October 17, 2009

Deported and Forgotten in Jamaica

Harold’s life never was supposed to turn out like this. His father was a chief accountant for a bauxite company and his mother was a prep school teacher. Harold spent twelve years in the military. He was a dignified man who found himself wallowing in poverty in his last years of his life.

When I met him, he was an emaciated old man, hungry with barely a bed to sleep on. His house had no light and no water, as he could not pay the bills. We met at his house, but he did not invite me in; he was ashamed of his house, mostly of what his house lacked. He did not have a seat for me to sit in, so we sat on the concrete stairs outside that led up to his house.

He held back tears for most of the interview, until he finally couldn’t hold them back anymore, and they flowed down his cheeks. The pressure of not knowing where his next plate of food would come from was too much to think about. Worse still was the fact that no one in the world seemed to care.

Harold is a man who slipped through the cracks of the immigration system. Had he been properly informed, he would be in the US today, with his wife and children. Instead, he is in Kingston, where there is no work for an old man like him.

Harold went to primary school in Manchester, Jamaica. He began secondary school, but never finished. Instead, he joined the army. He stayed there for twelve years, earning a medal for efficient service. Upon leaving the army, he got a good job with the government, driving a car for the Water Commission.

Harold had a sister and a brother in the US. They communicated occasionally, and came to visit once in a while. He didn’t maintain strong ties with them. In 1982, Harold traveled to the US for the first time, on a temporary visa. He traveled back and forth for a few years, working in the US for a few months at a time, and then decided to move there in 1988, with his wife. His eight children were getting older, and he wanted to be able to pay their school fees.

In the US, Harold and his wife had one child together. She was thirteen when I met Harold. Three of Harold’s other children were also able to travel to the US to join them. The remainder stayed in Kingston.

In the US, Harold worked as a welder for a company, making good wages. However, in 1994, he had an accident on the job and hurt his back badly. Harold’s job offered him fifty thousand dollars in worker’s compensation for his injury. Since it was a permanent injury, he thought that was insufficient and found a lawyer in order to ask for more. His lawyer recommended Harold legalize his status to make the claims.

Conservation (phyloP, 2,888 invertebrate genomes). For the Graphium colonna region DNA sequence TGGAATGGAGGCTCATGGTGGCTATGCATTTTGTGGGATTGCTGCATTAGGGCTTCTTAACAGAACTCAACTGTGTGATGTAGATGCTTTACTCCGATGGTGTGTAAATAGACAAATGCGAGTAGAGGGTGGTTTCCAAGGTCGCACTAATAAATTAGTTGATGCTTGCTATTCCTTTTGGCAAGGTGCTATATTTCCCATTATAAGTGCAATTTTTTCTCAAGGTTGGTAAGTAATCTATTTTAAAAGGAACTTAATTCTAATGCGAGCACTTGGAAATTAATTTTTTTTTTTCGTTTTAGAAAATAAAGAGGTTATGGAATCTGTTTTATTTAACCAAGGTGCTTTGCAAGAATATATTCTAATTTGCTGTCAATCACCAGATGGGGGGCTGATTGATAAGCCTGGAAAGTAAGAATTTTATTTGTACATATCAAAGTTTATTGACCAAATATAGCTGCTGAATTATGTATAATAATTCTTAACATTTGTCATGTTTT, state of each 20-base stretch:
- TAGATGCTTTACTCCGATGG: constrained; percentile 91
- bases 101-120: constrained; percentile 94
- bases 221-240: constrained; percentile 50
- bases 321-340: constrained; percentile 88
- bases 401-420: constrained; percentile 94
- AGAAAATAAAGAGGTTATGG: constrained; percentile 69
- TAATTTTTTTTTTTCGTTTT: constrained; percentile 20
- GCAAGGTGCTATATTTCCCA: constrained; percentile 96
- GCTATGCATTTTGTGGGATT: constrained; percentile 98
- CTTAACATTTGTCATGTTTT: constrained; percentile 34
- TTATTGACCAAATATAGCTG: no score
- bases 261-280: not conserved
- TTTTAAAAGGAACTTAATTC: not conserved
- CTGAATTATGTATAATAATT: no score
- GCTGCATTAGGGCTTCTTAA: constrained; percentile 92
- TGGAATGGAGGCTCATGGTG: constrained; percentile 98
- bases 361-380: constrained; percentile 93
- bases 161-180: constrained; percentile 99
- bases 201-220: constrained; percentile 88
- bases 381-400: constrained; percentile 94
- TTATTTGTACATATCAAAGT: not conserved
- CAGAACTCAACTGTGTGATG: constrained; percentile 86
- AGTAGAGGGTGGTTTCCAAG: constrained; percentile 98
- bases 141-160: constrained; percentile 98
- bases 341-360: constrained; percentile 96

Harold went to what he thought was a legitimate immigration office, and paid three thousand dollars for a green card. He was able to travel back to Jamaica to attend his grandmother’s funeral with the green card, so he did not think there was a problem with it. In addition, this was the same office where he had renewed his temporary visa on several different occasions.

However, his green card turned out to be fraudulent, and he was arrested in December 1995 because of it. In June 1998, Harold was deported back to Jamaica, after spending two years and seven months in detention, both fighting his case, and getting treatment for his back injury.

Harold lost his case and was deported to Jamaica. He had never been compensated for his back injury, as his lawyers did not complete the case before he left. They tried to get him to sign for eight thousand dollars while he was in detention, but he knew that was much less than he deserved for a permanent injury. In Jamaica, it is practically impossible for him to continue his case.

With an injured back, at age 63, Harold can’t find work in Jamaica. He is a skilled welder, but can’t bend over and is unable do the work. Plus, at his age, it is hard to find work. I asked Harold how he survives. He told me “By the grace of God,” and proceeded to give me an example.

The Sunday before, he saw a woman who works with deportees. She asked him if he had had his Sunday dinner. Recounting this story, he began to cry. It brought tears to his eyes that someone cares about him enough to wonder if he had eaten. Tears streamed down his sunken face as he told me that his wife and children in the US don’t even care if he has eaten, yet this woman did.

Today, his children in the US and in Jamaica barely call to see if he is okay. He has separated from his wife, and they don’t speak. He couldn’t keep from crying when he told me that his family rarely calls him and almost never sends him money.

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